Balqon’s XE-20 yard tractor can tow loads up to 30 tons with a maximum speed of 25 mph. It features a four-speed Allison automatic transmission and a 215 kWh lithium-iron-phosphate battery pack (for comparison, a Nissan LEAF has a 24 kWh pack) that can be fully charged in 6.5 hours, or 2.5 hours with the optional Level 3 charger. It comes equipped with all the usual air and electric connections and other gadgetry, including a heated and air conditioned operator cabin. The XE-20 is currently being used not only at the Port of LA, but also at a couple of military bases and steel mills, and at Ford Motor Company, which uses it for back-end logistics.
The XE-30 on-road dray also has a 30-ton capacity, but it has a five-speed transmission, a slightly larger battery, and a top speed of 45 mph. In addition to assembling the vehicles, Balqon makes the inverters, power electronics, chargers and battery management systems. The batteries come from Balqon’s partner SOL.
With diesel at $4 a gallon, Balqon’s yard tractor offers savings of around $100-150 per month compared to the cost of leasing and operating a diesel tractor. Even so, it’s a tough sale if a buyer has to come up with the purchase price of $194,000, almost double that of an old-fashioned diesel tractor. However, now that its products have some history – over 20,000 hours in the field to date – Balqon has got a large bank to offer three- and five-year leases on its products, which means customers can start saving money from day one. As Mr Samra found, “in today’s economy, people aren’t investing for the long term. If there’s a benefit they want to see it right now. And that’s what this leasing model does for them.”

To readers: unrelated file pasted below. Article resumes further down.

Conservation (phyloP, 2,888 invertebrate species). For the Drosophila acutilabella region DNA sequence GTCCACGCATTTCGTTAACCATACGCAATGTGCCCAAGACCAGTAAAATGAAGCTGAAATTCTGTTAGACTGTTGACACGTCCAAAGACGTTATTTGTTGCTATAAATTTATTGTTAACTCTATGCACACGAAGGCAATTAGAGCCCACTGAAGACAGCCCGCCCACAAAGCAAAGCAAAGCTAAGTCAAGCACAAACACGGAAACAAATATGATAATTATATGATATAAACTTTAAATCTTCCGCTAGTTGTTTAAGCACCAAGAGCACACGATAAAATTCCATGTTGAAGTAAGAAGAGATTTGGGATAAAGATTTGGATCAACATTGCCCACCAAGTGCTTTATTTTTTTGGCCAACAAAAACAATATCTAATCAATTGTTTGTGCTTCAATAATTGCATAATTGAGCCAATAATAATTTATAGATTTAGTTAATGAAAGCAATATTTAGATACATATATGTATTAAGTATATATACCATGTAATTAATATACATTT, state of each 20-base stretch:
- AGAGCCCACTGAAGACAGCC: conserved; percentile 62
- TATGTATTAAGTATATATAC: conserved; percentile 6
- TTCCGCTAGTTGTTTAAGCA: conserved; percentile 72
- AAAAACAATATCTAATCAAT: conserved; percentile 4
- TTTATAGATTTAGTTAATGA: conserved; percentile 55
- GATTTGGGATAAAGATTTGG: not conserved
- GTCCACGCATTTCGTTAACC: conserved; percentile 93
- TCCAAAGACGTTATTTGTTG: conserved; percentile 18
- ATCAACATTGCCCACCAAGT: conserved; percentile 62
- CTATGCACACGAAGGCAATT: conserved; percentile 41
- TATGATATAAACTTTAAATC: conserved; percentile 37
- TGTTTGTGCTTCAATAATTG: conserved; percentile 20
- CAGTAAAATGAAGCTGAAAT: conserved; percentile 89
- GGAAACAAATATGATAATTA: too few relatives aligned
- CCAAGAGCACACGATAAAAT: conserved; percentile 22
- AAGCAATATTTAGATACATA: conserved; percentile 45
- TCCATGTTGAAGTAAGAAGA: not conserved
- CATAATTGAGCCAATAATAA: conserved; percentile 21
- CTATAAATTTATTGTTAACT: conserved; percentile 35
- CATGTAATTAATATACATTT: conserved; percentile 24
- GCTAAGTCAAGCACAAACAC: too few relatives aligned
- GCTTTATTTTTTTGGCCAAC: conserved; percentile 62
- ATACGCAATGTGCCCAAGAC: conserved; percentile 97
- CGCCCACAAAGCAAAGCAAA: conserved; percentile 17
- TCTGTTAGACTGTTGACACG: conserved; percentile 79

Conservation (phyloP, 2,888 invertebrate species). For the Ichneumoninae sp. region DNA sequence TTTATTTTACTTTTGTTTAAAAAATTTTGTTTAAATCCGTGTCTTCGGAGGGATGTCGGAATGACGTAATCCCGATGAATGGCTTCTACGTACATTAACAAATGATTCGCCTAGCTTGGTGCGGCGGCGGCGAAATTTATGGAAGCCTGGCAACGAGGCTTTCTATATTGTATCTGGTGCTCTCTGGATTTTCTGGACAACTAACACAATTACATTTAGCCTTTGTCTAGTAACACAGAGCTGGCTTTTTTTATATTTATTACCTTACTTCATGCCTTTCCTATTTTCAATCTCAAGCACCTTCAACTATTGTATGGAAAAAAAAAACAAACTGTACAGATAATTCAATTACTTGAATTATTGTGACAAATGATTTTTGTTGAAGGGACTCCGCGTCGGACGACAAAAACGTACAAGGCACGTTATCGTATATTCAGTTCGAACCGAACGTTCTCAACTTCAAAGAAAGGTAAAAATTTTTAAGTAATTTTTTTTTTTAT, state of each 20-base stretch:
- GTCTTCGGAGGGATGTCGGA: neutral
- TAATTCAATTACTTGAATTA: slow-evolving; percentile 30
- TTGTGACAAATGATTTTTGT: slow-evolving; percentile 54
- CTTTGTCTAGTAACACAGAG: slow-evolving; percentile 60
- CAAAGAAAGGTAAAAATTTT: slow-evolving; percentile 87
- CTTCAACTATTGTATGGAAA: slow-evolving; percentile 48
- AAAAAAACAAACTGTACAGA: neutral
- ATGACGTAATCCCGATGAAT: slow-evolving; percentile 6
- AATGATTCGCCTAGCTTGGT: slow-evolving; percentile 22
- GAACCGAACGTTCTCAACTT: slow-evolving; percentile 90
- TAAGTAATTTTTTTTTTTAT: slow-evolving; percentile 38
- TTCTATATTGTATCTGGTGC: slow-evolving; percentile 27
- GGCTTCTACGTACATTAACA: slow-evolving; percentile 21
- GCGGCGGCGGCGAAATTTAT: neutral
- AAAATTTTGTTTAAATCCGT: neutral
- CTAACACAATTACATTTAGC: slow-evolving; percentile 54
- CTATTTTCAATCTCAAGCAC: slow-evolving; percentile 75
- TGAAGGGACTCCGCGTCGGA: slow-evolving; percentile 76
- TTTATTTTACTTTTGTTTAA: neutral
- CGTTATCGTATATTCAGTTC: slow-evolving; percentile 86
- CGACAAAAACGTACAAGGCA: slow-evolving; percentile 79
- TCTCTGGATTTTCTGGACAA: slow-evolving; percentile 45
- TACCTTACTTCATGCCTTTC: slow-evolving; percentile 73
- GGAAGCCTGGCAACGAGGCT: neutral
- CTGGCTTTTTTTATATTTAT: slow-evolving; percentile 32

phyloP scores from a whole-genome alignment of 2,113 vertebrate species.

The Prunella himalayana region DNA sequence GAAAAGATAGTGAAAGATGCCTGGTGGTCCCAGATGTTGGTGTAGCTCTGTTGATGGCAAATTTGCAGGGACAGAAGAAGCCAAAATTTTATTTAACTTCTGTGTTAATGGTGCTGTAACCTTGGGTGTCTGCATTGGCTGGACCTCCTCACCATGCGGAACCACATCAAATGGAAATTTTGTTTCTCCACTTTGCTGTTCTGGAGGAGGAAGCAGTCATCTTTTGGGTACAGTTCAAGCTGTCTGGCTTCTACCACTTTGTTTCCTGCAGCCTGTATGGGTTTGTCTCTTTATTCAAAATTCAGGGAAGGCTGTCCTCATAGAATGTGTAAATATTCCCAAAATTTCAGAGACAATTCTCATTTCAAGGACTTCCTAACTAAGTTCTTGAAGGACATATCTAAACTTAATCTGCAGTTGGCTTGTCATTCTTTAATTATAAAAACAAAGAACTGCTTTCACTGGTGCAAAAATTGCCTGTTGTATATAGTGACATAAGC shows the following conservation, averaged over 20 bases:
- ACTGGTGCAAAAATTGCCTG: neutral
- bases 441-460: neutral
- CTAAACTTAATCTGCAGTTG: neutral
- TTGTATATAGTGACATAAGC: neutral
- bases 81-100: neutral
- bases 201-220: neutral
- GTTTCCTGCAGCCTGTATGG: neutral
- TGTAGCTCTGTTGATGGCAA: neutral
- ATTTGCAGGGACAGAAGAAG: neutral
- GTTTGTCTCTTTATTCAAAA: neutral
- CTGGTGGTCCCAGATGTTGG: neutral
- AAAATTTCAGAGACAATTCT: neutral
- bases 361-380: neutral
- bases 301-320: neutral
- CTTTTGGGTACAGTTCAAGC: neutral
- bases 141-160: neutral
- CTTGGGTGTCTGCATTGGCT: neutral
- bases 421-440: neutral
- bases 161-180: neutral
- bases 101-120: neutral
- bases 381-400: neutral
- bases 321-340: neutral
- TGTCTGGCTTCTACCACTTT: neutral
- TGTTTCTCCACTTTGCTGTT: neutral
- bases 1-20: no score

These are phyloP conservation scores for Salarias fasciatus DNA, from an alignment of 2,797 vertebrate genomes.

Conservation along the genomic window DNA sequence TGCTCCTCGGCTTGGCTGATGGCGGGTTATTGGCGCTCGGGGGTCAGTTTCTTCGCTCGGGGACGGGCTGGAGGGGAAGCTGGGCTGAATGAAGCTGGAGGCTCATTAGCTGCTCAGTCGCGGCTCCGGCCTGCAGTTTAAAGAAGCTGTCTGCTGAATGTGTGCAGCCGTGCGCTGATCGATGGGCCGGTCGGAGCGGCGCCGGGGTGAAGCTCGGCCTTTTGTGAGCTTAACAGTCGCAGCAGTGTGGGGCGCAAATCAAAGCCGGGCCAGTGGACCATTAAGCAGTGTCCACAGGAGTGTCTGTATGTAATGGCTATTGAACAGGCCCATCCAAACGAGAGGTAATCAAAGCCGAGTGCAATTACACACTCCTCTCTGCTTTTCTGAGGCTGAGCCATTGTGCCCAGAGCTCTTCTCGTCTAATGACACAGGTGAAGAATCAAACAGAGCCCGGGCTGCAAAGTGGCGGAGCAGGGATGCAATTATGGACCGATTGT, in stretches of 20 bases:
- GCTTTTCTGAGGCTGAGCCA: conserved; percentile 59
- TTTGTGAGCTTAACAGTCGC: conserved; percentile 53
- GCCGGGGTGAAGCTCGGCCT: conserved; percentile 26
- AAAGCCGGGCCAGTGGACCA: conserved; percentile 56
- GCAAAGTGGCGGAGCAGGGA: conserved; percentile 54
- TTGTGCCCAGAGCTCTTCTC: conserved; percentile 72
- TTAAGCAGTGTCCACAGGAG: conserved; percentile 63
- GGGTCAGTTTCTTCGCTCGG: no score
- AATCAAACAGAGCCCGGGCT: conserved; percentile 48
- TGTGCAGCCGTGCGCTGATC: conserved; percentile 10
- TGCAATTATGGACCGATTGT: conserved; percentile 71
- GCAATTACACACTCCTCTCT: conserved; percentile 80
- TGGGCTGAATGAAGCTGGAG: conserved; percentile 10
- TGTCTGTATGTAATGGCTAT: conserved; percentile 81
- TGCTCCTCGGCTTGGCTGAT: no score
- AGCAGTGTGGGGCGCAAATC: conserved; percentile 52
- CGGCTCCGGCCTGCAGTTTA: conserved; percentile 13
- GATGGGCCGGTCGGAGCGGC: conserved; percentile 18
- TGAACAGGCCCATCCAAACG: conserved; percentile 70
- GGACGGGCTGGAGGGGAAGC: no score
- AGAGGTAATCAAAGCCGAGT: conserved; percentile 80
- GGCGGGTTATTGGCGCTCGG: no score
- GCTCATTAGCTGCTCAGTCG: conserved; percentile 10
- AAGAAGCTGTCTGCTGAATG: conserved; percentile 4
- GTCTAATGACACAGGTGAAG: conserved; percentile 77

Yard tractors aren’t Balqon’s only products. It also makes the M150 inner-city delivery truck, which can haul four tons, and has a maximum speed of 70 mph and a range of 90 miles loaded. Balqon also exports drive systems to bus and truck manufacturers in Europe and Asia – in fact, 84% of the company’s current revenue comes from exports. Diesel prices are higher in these markets, so it’s easier to justify using EVs in many commercial applications on an economic basis alone. However, the pollution angle is more and more attractive to buyers in Asia, where cities are growing so fast that there’s a pressing need for mass transit, but local planners find that it’s no longer politically acceptable to put nasty diesel buses into service.
Mr Samra is always mindful of the particular requirements of an individual market, and targets only those niches in which EVs’ strengths can provide value (and where their drawbacks aren’t a problem). For example, the company has found that garbage trucks aren’t a good niche, because heavy, bulky batteries would limit a truck’s payload, which isn’t acceptable to trash haulers. On the other hand, he sees opportunity in class 7 and 8 heavy tractors. Of the 760,000 on US roads, 240,000 are used on short-haul routes – not exactly a small niche.
Like any EV expert, Mr Samra has a lot to say about batteries and industrial energy storage – a natural complement to electric mobility.
Industrial energy storage